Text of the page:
When it comes to painting, evoking the elements calls for elemental solutions. In three beautiful exhibitions in Chelsea right now, contemporary artists balance a fascination with water, clouds, and ethereal, billowing forms with audacious experimental attitudes toward traditional materials. Each body of work manifests a heightened consciousness of paint's formal properties that are appropriate to what it is depicting, in terms of liquidity or brittleness, fluency or arrest.
To what degree does an artist's heritage inform his work? It is a particularly American question, since, no matter how deep our roots in this soil may dig, all of us have, to some degree, a multiple identity. But so what? Shouldn't an American artist be considered an artist foremost, an American as a second thought, and a hyphenated identity as an afterthought?
I like the title of the Asia Society's latest, and possibly best, foray into contemporary art. "One Way or Another: Asian American Art Now" borrows a familiar colloquialism for go-it-alone ingenuity and persistence under pressure, not bad qualities for a young artist. The phrase is also the title of the 1978 punk standard by Blondie, and thus linked to a bouncy rant that Deborah Harry, the group's slinky lead singer, delivered with a rebellious feminist snarl.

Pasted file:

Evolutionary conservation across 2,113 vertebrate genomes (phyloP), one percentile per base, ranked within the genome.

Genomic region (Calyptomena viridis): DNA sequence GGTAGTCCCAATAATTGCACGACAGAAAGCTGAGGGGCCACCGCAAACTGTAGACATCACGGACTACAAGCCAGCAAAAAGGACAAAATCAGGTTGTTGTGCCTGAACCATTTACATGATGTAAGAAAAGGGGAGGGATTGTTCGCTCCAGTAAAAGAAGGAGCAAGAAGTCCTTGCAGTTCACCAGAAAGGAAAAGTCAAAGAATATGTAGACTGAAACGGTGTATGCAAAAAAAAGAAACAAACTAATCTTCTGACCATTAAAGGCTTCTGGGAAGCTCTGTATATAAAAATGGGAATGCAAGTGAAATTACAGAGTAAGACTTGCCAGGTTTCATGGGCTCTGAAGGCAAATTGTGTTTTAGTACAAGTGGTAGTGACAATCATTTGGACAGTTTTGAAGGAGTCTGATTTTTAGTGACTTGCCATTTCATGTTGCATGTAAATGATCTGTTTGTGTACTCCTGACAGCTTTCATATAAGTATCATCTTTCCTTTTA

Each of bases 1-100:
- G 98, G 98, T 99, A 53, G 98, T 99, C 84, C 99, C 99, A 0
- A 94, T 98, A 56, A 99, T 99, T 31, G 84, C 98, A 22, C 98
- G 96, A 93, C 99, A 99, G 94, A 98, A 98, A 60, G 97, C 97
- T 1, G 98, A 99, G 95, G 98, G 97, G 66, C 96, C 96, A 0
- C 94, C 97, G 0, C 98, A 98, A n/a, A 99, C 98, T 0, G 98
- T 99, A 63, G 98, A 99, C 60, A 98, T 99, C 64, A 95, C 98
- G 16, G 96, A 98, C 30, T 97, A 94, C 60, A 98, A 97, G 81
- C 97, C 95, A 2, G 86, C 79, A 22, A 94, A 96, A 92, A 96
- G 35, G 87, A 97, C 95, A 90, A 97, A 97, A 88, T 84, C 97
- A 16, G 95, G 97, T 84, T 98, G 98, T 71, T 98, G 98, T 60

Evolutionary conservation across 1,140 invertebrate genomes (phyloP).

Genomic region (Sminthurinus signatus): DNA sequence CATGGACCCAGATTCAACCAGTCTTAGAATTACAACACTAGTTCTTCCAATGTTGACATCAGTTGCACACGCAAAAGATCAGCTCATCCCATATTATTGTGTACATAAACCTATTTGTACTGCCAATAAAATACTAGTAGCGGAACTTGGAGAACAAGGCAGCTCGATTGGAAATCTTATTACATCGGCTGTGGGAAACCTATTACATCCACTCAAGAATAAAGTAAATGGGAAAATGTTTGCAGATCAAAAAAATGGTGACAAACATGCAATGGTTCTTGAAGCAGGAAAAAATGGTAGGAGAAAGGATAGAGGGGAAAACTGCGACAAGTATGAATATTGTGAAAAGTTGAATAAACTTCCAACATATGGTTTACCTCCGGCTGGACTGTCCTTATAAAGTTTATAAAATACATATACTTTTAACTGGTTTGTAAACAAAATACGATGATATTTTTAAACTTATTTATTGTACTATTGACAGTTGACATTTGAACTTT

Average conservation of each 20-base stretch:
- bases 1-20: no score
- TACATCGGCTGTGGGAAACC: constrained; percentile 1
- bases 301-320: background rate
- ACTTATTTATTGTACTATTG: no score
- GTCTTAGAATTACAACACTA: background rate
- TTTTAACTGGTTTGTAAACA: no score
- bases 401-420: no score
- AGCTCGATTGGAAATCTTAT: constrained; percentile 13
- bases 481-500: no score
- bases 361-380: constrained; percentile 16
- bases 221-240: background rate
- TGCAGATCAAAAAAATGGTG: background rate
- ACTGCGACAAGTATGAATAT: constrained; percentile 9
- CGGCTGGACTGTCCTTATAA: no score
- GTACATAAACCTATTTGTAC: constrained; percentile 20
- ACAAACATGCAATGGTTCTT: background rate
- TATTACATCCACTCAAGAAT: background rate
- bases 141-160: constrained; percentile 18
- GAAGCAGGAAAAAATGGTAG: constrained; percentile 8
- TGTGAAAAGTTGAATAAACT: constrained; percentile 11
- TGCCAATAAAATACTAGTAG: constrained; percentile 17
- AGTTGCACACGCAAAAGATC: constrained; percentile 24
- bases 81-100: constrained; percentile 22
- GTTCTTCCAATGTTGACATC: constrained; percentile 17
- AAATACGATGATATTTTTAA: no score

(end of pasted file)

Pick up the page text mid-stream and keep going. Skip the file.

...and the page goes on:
"SYMBIOLAND," the title of Jiha Moon's exhibition at the Curator's Office, pretty much says it all. Suggesting not just the term symbiosis, which describes an interdependent relationship between two often disparate entities, but a rough fusion of the words "symbol" and "land," the name neatly sums up several of the artist's abiding interests.
Just a few days after winning the $10,000 Trawick Prize, painter Jiha Moon triumphed again with the opening of her solo show at Curator's Office last weekend. Moon's detailed ink-and-acrylic paintings on rice paper evoke fantasy worlds, ancient scroll painting and the "Hello Kitty" aisle. Lessons learned during the artist's studies in her native Korea gave her the brushwork of a skilled miniaturist. Now living in Annandale, she's supplemented her homeland's visual vocabulary with images from her adopted culture. Whether or not cute rainbows and tiny fire-breathing dragons co-exist on the same frame, every picture rewards close looking.